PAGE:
How did I never notice before? An ultrasound room has all the markings of a ceremonial space—a theater of mystery. The lighting is dim. You enter via ritual: undress, sit in this chair, clothe yourself in paper. The monitor is mounted so high on the wall that your eyes naturally go upward, as they would to a comet or reddening eclipse. You wait. And then you see things invisible to the human eye.
Throw in an attractive virgin and some hallucinatory vapors, and you’ve got yourself a perfect Greek oracle. But my sonographer’s name is Alison, she is dressed in cheerful scrubs, and she seems sober enough.
“This is number two?” she says.
My husband Rob sits in the corner behind me, with Charlie, our three-year-old, on his lap.
We haven’t told Charlie yet that come Halloween, he’ll be a big brother. It’s still early; spears of crocus have just begun to stab up from the earth. I said to Charlie, instead: “Today we’re going to see some special doctors called midwives. They’re going to take a picture of Mama’s belly and see if there’s a baby in there.”
Glee. He immediately lifted my shirt. “I want to see!” he said.
“We can’t see,” I said. “But later, we’ll see.”
Lights off. Blue gel. Alison moves the ultrasound wand and we watch the screen. “That dark circle is the pregnancy,” she said. “That’s the yolk sac.”
“Oh!” Charlie shouts. “It’s so cute!”
The picture zooms in and in. Alison clicks two points, makes a line. The room is full of humming. The monitor is a landscape of glyphs and sigils. A rounded cone holds a grainy cloud. In the cloud, a black hole. In the hole, a bright ring. A smudge of white.
“Your LMP was January 16?” she says.
“Should be eight weeks,” she says. “But you’re measuring six weeks, five days.”
Nine days’ difference. That’s a long way to be wrong. I begin to feel quiet inside.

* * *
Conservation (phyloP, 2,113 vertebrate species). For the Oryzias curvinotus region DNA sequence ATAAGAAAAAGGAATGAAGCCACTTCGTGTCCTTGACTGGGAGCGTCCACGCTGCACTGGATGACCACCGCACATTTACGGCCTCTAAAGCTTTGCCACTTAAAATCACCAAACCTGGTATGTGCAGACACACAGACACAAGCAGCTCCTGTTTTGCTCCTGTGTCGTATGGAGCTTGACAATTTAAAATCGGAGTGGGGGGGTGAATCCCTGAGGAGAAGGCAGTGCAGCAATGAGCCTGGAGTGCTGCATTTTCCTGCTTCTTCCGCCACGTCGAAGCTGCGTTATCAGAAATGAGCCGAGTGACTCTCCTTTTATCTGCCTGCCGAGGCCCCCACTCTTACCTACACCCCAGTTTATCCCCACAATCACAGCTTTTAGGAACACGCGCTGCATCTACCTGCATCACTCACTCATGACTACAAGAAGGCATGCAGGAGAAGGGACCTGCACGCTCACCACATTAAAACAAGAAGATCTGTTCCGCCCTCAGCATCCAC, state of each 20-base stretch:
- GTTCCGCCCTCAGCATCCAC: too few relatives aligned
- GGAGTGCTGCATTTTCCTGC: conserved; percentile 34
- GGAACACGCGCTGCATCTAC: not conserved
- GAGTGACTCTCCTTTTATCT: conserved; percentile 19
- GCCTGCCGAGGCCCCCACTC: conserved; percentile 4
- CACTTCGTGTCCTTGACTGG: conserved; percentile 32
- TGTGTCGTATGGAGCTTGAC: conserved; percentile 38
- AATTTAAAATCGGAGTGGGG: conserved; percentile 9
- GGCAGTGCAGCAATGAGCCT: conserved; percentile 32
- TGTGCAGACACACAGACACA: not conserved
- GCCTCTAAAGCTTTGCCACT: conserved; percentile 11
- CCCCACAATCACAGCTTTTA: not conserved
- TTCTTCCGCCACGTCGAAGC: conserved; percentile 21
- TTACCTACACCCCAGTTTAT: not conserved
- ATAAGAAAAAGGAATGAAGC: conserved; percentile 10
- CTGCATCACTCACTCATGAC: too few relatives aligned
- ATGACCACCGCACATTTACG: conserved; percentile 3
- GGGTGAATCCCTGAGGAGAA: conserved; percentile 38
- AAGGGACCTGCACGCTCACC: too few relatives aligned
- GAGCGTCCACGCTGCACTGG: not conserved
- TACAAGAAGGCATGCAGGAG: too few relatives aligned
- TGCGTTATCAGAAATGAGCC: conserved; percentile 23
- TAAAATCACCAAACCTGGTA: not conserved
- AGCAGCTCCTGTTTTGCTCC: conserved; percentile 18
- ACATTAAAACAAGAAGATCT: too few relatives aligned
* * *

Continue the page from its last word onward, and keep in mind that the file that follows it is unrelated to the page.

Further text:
She keeps clicking, changing views. I wait for her to say, See that flicker? That’s the heartbeat. But she doesn’t say it.
“I’m going to go get the doctor,” she says.
The doctor talks in accents and code. After some time, I begin to understand him. “I want to give you the benefit of the doubt. Come back next week and we’ll know for sure.”
“But you’re saying—by six weeks—there should have been a heartbeat.”
“By six weeks,” the doctor says, “Yes. Usually we find a heartbeat.”
As I get dressed to leave, Charlie says, “Is there a baby?”
“We don’t know, darlin’,” I say. “They told us to come back and they’ll check again.”
They schedule my appointment for nine days later. So here am I, now, in another theater of mystery.
Shopping malls give me a bad feeling, generally, the noise and gleam and bigness of them. Take me instead to a wood-walled room, or the wrecked expanse of a beach after a storm. “Thin places,” they’ve been called, and a few years ago Eric Weiner wrote beautifully of them in the New York Times:
They are locales where the distance between heaven and earth collapses and we’re able to catch glimpses of the divine, or the transcendent or, as I like to think of it, the Infinite Whatever…. The ancient pagan Celts, and later, Christians, used the term to describe mesmerizing places like the wind-swept isle of Iona (now part of Scotland) or the rocky peaks of Croagh Patrick…. Disney World is not a thin place. Nor is Cancún.
But I’ve had enough of the Infinite Whatever for one day.
After the ultrasound we take Charlie to the mall to play on the indoor playground, to tumble up and down a plastic ambulance. The Easter bunny is holding court in the center of the mall, so we go to The Children’s Place and outfit Charlie in gaudy plaid. He parades around in a toddler fedora, doffing it and announcing Howdy, man. I think he means Howdy, ma’am, but I don’t argue.
What could hurt us here? No depths at the mall, no thin places. It smells like glazed pretzels and Bahama Breeze candles and teenage cologne. I wait on line to pay, look around aimlessly. Just past the register: Newborns. Dresses like puffs of spun sugar. My eyes burn. I hand the clothes to Rob and walk away.
After tucking Charlie in that night, I sit on our living room couch and read What to Expect When You’re Expecting. There are five kinds of early miscarriage, but I cannot figure out which kind I might be having, if indeed I am having one. I don’t feel any different. Rob comes and sits next to me.
“I miss it,” he says.
Now I cry. We sit in silence for a long time. Us and the Infinite Whatever.
To be continued tomorrow.
Jen Hinst-White recently finished her first novel, Inklings, the story of an aspiring female tattooist in the early 1980s. Her writing has been published (or is forthcoming) in The Common, Big Fiction, Cactus Heart, HoldADoor.com and elsewhere. She holds an MFA from the Bennington Writing Seminars. Her website is jenhinstwhite.com.